2023 Oscar nominations overlook women directors

Three prominent female directors: Charlotte Wells; Gina Prince-Bythewood; Sarah Polley.
Charlotte Wells ("Aftersun"), from left, Gina Prince-Bythewood ("The Woman King") and Sarah Polley ("Women Talking"). (Christina House / Los Angeles Times (Wells, Polley); Glenn Koenig / For The Times)

The streak of women winning the directing Oscar is over at two.

It took 82 years for the first woman to win that award (Kathryn Bigelow for "The Hurt Locker"), 11 more for the second woman to win (Chloé Zhao for "Nomadland") and just one more for the third (Jane Campion last year, for "The Power of the Dog"). But this year's newly announced field of directing nominees is all male— it's actually six men for the five slots, counting the "Everything Everywhere All at Once" team known as Daniels, Dan Kwan and Daniel Scheinert.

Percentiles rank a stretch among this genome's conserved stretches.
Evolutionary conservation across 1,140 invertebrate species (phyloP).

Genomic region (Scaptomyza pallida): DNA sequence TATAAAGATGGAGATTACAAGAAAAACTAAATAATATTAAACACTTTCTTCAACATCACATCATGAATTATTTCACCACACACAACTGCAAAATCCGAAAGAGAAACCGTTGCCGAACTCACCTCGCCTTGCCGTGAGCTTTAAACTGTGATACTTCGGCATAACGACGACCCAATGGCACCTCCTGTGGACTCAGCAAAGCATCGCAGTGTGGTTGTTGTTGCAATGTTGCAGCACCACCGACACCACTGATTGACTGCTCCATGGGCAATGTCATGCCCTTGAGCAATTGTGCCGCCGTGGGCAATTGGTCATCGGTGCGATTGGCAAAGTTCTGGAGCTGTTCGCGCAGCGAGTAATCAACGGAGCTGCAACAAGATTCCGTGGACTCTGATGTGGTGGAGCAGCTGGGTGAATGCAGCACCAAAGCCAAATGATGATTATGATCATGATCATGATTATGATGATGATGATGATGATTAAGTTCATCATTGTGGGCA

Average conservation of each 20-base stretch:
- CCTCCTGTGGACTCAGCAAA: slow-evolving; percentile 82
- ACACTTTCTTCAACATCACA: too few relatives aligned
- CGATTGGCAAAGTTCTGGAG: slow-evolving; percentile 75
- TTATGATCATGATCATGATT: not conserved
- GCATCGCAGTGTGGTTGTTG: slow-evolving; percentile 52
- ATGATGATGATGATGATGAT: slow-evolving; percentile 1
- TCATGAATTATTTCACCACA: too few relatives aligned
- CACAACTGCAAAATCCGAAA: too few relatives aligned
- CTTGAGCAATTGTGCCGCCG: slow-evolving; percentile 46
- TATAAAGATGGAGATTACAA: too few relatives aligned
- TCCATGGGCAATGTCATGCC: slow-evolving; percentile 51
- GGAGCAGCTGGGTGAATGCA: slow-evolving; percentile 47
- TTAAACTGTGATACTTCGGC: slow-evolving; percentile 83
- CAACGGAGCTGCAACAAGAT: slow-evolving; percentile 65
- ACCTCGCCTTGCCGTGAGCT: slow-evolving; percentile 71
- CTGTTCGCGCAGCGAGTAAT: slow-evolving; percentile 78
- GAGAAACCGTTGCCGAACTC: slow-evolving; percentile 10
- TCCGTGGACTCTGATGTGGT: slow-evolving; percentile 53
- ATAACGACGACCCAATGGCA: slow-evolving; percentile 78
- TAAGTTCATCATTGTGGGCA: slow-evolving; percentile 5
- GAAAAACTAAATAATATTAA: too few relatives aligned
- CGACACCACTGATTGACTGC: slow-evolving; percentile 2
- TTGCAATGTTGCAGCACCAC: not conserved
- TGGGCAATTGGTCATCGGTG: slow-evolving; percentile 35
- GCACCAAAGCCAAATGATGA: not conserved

The other nominees were Todd Field for “Tár," Martin McDonagh for "The Banshees of Inisherin," Ruben Ostlund for “Triangle of Sadness” and Steven Spielberg for "The Fabelmans." The Directors Guild's lack of female nominees set the stage for the all-male Oscar field.

Perhaps the most notable candidate left out is Sarah Polley, whose film "Women Talking" earned nominations for adapted screenplay and best picture on Tuesday. Other top contenders left out of the Oscar directing race included Charlotte Wells, first-time auteur of "Aftersun"; Gina Prince-Bythewood for "The Woman King"; Chinonye Chukwu for “Till”; and Maria Schrader for “She Said.”

This story originally appeared in Los Angeles Times.